STONE HARBOR - Ten years can be a long time when the challenges facing a barrier island community are mounting as rapidly as the projected sea-level rise.
As the 2020 budget preparation process gets underway in many of Cape May County's municipalities, the Borough of Stone Harbor is undertaking a process that will project budget requirements to 2024.
At the first unveiling of the process during the Sept. 3 Stone Harbor Borough Council meeting, Administrator Jill Gougher promised that a subsequent five years would be added to the projection beginning in mid-2020.
Mayor Judith Davies-Dunhour said the process has evolved from discussions officials have had with the Stone Harbor Property Owners Association (SHPOA). That group has become active in urging the municipality to take a thorough view of the challenges ahead.
At its June 8 meeting, SHPOA produced and presented its view on the challenges to island sustainability, urging that response to the challenges be part of a 10-year “strategic and long-term financial plan.”
The effort, as outlined by SHPOA, must address four critical areas: water supply and conservation, beach maintenance and restoration, bay dredging, and flood management.
Labeling the challenges as “four legs of the stool,” the SHPOA analysis pointed to threats from rising sea levels, volatile weather patterns, beach and dune erosion, and “land subsidence,” a reference to the “sinking” that can occur as a result of excessive withdrawal of freshwater from the aquifer.
SHPOA’s call for the 10-year plan was an attempt to address threats to the borough through a planning process which could provide transparency to taxpayers concerning expected tax rates.
The process may not be easy and may require frequent adjustments as it evolves. This should not be the normal pattern of municipal budgeting, a pattern that often emphasizes continuity of expenses by category.
It will require borough officials to challenge traditional thinking that tends to picture municipal actions and related expenses as mirror images from year to year, broken when an event or new regulation diverts funds in an unexpected direction.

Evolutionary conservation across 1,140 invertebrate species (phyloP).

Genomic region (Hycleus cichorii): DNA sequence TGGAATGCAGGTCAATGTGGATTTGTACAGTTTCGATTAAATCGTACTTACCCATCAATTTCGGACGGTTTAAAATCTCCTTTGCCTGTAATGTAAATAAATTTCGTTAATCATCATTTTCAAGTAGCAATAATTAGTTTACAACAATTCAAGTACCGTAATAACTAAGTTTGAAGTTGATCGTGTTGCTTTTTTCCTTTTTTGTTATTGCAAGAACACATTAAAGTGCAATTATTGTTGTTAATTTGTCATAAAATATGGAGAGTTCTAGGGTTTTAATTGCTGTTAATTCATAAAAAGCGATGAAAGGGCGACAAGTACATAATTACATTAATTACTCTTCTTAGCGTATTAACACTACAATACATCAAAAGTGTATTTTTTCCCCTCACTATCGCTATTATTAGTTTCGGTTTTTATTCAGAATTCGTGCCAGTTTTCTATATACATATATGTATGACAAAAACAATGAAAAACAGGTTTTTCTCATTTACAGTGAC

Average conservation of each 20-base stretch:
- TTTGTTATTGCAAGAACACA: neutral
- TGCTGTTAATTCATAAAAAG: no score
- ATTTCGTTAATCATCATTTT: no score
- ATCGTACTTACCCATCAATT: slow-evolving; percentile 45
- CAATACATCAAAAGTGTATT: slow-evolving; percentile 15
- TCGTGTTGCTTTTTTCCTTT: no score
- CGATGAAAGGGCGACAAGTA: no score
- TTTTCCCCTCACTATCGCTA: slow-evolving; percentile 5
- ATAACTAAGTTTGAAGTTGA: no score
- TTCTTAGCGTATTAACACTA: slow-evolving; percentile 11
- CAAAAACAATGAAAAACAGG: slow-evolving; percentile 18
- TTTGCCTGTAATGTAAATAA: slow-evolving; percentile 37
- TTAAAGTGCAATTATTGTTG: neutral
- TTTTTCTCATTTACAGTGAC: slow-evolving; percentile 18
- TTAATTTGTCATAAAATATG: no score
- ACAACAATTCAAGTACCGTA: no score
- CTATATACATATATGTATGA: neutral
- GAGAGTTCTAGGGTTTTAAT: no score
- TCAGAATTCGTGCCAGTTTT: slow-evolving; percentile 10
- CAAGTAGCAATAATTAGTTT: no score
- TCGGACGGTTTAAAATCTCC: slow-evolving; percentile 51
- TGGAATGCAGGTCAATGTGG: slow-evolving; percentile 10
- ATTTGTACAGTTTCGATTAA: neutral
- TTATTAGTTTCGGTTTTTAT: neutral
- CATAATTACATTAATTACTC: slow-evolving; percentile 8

The purpose of a 10-year strategic plan is to expect the unexpected, to take a view of the future that provides early guidance for shifts in resources, at least at a planning level.
Reality could intrude. The question is how prepared is the borough for that intrusion.
Those present at the initial budget discussions received a repetition of five years of operating expenses in which things like the projected bottom line costs for “other insurance premiums” were exactly the same number to 2024, accomplished by off-setting some projected increases with an “other” category that reduced expenses by the exact number of the projected increases.
What went on was the start of a traditional municipal budgeting process where previous expenses are often projected as future expense.
As the strategic planning portion of the task takes hold, strategic budget projections will emerge. Capital budget planning, with associated issues of debt levels and debt servicing, are the areas where much of this will play out, yet small department budgeting over a five to 10-year period may start to reflect the burdens of a multi-year planning process.
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